Three Danish universities – up from only one in 2018 – feature among the top 10 recipients of funding from Europe’s flagship innovation programme Horizon Europe following the United Kingdom’s exit from the European Union, with the three institutions netting a total of €212 million (US$233 million) in grants between them.
While the top-performing university in Horizon Europe was the Delft University of Technology in the Netherlands with €93.6 million received, followed by KU Leuven in Belgium with €91.8 million, Danish universities have taken spots three, four and six on the list, according to the Danish Ministry of Higher Education and Research figures up to the end of February 2023.
The Danish universities include the Technical University of Denmark (€87.2 million), Aarhus University (€66.7 million) and the University of Copenhagen (€58.3 million).
In total, 479 researchers at Danish universities participated in the contracts: 135 researchers from DTU, 131 from the University of Copenhagen and 113 from Aarhus University.
Other universities in the top 10 for 2023 include Ghent University in Belgium (€61.9 million), Italy’s Polytechnic University of Milan (€52.9 million) and the University of Bologna (€47.1 million), the University of Vienna in Austria (€46.4 million) and the Norwegian University of Science and Technology with €46.2 million.
Absence of UK universities
The pattern marks a significant divergence from the situation in July 2018 when five UK universities were included in the top eight performers in Horizon 2020 (the predecessor to Horizon Europe), with four of them – Cambridge, Oxford, University College London and Imperial College London – taking the top four spots.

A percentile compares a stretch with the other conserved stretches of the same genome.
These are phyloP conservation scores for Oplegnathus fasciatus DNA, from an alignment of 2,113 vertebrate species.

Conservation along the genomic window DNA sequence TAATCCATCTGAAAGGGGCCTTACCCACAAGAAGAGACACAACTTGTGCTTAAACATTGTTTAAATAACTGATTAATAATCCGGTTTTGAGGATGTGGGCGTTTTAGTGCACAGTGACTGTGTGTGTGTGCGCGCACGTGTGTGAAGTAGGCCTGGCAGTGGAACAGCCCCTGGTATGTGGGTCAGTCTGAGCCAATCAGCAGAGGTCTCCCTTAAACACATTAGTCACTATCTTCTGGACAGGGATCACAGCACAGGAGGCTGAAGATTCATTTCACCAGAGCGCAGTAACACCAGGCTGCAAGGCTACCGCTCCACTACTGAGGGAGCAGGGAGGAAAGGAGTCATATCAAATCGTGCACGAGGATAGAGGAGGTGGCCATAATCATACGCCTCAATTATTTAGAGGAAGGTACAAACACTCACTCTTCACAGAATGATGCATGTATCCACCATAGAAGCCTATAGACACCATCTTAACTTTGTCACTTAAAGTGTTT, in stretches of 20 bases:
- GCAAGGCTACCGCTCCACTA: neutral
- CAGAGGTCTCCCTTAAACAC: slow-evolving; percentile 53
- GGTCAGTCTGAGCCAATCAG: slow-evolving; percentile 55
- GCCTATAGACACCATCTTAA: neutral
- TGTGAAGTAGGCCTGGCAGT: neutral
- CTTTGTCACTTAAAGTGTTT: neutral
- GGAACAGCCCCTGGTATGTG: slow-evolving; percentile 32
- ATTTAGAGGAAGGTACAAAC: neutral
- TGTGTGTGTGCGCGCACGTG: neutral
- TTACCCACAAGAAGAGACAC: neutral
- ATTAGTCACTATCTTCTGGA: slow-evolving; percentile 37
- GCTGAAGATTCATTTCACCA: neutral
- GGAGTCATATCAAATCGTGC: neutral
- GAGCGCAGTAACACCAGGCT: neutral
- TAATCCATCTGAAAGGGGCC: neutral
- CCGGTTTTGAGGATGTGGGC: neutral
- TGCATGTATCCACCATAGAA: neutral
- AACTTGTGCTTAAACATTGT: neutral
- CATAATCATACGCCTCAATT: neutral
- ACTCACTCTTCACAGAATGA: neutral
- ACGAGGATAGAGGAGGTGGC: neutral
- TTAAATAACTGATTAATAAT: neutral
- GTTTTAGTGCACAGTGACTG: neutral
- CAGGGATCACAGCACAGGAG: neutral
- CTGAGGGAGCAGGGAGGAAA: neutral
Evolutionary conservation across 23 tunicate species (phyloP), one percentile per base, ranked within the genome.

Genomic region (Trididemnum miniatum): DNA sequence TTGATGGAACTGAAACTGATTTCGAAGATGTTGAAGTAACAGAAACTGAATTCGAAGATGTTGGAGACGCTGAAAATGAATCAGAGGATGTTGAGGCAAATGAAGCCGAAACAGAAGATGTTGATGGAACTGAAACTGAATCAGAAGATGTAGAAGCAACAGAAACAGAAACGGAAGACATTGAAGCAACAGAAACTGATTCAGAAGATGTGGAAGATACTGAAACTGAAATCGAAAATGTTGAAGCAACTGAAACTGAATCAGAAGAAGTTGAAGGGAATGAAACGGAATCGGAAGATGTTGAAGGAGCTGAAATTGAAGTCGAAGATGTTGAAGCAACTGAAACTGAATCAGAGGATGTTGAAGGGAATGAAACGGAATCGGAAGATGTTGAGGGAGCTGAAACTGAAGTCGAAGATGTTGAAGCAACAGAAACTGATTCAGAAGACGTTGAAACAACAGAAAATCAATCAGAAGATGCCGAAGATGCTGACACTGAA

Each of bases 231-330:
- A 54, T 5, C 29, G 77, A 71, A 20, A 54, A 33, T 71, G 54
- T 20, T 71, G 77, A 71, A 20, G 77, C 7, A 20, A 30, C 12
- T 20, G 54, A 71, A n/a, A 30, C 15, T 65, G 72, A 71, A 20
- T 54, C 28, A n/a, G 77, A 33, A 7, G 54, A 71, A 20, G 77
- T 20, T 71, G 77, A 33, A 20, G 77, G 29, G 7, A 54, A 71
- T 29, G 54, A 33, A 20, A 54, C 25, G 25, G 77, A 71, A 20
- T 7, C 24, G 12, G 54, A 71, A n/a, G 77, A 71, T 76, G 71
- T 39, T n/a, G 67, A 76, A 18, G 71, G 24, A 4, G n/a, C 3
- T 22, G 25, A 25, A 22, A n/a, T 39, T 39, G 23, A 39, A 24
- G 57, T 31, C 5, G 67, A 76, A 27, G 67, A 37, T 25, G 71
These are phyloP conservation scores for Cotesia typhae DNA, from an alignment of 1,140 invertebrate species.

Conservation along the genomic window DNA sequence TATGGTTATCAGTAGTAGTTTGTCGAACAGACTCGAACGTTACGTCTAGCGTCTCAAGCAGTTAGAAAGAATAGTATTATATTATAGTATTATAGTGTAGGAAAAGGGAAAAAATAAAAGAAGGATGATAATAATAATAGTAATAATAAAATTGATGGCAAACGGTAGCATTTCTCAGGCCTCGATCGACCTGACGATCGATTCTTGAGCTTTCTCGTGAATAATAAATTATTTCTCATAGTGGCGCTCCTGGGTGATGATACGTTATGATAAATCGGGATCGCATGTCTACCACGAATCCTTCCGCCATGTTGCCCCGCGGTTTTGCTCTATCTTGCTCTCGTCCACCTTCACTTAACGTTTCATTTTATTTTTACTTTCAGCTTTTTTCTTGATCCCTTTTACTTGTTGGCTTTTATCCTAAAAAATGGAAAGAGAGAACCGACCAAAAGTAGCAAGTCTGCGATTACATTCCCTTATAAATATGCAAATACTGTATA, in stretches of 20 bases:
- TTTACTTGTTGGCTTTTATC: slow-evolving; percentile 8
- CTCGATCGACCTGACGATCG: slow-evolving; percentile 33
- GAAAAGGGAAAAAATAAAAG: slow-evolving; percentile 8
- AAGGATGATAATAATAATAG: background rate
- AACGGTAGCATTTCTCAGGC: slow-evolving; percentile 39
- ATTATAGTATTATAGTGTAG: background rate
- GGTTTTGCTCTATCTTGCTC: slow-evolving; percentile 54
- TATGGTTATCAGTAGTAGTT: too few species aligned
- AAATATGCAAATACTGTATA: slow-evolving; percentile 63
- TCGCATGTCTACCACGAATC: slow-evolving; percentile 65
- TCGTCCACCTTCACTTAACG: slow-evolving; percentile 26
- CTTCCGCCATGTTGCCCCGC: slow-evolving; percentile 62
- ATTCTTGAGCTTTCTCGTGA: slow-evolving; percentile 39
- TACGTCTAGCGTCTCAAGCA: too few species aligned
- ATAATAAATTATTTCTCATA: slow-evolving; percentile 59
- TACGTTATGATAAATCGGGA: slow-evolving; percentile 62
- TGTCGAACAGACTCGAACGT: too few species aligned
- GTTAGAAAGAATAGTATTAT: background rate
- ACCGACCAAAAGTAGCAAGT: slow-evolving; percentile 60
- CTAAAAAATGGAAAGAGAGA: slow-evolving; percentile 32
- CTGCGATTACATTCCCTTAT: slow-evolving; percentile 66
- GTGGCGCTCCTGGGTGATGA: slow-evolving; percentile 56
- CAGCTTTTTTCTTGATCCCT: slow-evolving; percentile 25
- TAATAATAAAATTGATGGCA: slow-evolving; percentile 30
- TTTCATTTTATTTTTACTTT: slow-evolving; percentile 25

The remaining places were taken by the University of Copenhagen (Denmark), EPFL Lausanne (Switzerland), KU Leuven (Belgium) and the University of Edinburgh (UK).
Between them, the four UK universities received more than €1 billion (US$1.09 billion) out of the €32.5 billion having been distributed by that date.
As a result of the fallout between the UK and Europe over the Brexit-related Northern Ireland protocol, however, UK universities have received very little from the new Horizon programme over the last two years.
According to news reports citing European Commission data, the University of Oxford, which was awarded €523 million from the earlier programme, had only received €2 million up to 28 February while the University of Cambridge has received nothing.
University College London received €412 million through the earlier scheme, but only netted €4 million in the latest programme, while Imperial College London received €323 million under Horizon 2020, but saw only €641,000 in the new programme.
Meanwhile, according to recent official figures, 800 participants from Denmark are involved in 569 Horizon Europe projects, with every eighth Horizon Europe project enjoying participation from Denmark.